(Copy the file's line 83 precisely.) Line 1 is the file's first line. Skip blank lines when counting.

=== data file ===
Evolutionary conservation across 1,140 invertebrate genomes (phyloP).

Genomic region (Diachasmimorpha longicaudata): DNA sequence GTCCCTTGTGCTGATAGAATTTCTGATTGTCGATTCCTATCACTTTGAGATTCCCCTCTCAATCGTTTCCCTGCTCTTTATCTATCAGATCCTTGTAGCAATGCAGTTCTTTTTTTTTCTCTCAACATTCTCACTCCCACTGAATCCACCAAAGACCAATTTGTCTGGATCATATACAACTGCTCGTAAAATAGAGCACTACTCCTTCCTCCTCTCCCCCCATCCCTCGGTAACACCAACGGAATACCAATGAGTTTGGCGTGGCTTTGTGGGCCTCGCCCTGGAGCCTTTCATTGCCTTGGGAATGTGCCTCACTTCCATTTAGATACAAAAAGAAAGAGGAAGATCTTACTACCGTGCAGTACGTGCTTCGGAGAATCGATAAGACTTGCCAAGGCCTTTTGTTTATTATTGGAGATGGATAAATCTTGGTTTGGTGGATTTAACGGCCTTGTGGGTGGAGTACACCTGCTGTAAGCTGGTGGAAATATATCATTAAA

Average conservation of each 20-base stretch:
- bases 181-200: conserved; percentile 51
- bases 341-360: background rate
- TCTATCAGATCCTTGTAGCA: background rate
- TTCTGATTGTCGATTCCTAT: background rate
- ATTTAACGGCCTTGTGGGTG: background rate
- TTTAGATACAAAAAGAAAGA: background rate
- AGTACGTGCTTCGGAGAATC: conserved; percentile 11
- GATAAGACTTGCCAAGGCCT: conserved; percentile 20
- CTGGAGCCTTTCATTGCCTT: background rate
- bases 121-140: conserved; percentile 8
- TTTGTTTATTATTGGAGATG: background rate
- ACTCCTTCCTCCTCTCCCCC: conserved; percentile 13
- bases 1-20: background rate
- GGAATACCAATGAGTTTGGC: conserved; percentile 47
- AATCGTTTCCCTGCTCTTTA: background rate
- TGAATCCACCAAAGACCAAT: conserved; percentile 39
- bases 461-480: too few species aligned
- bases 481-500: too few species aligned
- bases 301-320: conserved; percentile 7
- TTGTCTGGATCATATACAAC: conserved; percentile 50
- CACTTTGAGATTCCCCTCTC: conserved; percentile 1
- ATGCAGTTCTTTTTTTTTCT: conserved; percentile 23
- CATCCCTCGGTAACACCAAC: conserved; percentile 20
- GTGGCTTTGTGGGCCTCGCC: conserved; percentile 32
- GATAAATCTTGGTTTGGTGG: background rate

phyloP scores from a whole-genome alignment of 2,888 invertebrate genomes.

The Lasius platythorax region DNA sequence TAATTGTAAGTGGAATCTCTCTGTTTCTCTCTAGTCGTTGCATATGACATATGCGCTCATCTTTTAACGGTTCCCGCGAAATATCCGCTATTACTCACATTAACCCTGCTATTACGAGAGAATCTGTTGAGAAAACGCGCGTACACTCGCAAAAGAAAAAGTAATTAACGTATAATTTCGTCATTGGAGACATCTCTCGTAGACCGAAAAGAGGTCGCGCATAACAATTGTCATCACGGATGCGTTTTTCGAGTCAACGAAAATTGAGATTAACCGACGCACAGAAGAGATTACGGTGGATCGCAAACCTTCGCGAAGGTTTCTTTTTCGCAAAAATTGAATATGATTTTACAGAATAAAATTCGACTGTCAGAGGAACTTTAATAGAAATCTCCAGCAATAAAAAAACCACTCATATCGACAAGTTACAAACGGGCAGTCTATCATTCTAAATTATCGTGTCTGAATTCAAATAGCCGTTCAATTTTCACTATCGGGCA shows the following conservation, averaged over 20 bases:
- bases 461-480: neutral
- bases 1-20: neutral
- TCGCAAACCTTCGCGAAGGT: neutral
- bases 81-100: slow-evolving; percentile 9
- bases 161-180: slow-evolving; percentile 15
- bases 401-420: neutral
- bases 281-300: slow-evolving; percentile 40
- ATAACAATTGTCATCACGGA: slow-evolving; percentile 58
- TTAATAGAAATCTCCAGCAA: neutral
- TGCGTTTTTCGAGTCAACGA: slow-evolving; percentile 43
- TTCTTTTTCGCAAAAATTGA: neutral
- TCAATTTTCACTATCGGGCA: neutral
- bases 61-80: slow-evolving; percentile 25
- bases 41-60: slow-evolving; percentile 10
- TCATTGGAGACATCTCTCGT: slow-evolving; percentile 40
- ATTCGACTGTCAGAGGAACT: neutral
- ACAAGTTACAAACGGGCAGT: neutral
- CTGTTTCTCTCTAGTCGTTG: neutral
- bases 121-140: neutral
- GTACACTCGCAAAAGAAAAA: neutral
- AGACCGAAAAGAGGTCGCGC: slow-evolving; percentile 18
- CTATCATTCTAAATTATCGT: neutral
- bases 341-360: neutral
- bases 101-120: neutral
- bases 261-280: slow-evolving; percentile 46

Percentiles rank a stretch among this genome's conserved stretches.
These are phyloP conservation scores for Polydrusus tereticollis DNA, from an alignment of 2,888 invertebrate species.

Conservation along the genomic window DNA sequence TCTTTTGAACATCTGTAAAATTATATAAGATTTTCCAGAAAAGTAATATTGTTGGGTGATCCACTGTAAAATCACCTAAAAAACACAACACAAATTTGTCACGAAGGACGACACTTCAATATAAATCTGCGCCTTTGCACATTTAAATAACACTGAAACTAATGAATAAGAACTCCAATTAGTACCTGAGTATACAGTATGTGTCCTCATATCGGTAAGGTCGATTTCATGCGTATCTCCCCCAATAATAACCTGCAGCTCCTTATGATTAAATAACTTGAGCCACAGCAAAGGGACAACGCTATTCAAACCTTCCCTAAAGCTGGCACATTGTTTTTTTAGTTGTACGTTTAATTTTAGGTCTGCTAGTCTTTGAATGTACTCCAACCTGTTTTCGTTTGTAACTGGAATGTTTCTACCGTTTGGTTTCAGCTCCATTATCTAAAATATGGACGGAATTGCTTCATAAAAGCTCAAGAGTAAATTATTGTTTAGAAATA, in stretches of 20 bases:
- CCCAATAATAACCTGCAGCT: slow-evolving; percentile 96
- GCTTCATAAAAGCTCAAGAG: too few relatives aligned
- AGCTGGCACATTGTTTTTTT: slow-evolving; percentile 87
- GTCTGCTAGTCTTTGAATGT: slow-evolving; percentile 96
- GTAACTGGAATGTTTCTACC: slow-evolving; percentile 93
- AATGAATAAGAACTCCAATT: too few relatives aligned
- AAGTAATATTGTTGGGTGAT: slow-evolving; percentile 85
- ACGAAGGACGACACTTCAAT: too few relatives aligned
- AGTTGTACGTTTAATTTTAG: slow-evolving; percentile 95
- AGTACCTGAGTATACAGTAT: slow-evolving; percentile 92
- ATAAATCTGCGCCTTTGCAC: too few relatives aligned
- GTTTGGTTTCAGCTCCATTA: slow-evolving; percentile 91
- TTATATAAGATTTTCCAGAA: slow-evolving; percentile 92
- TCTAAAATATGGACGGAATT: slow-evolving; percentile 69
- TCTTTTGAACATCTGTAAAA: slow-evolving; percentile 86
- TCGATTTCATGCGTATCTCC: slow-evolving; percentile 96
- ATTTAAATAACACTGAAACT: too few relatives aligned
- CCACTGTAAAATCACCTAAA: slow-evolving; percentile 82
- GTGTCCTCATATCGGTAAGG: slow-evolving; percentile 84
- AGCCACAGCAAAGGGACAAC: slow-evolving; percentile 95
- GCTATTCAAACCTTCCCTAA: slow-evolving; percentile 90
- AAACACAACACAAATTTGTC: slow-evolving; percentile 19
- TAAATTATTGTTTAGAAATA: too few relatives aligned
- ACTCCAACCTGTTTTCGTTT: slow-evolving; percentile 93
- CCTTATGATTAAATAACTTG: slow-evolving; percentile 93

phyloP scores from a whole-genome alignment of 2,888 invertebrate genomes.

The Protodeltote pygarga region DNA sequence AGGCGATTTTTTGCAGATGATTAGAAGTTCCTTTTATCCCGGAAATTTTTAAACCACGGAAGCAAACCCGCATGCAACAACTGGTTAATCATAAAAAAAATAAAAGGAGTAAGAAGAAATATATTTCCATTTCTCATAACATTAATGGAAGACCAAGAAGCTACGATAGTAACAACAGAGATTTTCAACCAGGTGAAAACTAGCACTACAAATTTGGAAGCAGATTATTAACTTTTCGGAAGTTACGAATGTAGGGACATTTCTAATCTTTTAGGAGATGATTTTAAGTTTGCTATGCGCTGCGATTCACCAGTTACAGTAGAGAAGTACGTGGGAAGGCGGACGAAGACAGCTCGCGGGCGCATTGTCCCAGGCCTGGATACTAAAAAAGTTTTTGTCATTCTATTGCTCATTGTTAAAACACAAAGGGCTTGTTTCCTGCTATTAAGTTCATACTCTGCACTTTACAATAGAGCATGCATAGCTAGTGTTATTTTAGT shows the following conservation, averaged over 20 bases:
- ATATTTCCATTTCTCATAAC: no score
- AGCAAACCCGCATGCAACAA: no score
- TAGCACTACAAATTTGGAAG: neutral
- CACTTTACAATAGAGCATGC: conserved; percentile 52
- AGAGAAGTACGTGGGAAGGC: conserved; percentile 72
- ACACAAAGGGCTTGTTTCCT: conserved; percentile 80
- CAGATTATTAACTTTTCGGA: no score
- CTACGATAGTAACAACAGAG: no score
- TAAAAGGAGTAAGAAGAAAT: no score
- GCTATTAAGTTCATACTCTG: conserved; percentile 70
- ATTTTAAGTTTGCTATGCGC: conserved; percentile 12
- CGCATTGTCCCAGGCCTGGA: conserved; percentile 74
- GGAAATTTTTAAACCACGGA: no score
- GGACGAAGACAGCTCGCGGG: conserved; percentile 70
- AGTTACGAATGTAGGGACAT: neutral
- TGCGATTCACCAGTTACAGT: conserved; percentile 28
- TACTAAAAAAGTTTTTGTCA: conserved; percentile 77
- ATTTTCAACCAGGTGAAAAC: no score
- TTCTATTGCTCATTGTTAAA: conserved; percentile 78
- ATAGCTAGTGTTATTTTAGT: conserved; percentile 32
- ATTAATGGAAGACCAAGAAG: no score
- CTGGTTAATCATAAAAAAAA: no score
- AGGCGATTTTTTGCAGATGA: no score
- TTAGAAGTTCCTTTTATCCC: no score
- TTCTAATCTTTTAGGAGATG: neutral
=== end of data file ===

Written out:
- CCTTATGATTAAATAACTTG: slow-evolving; percentile 93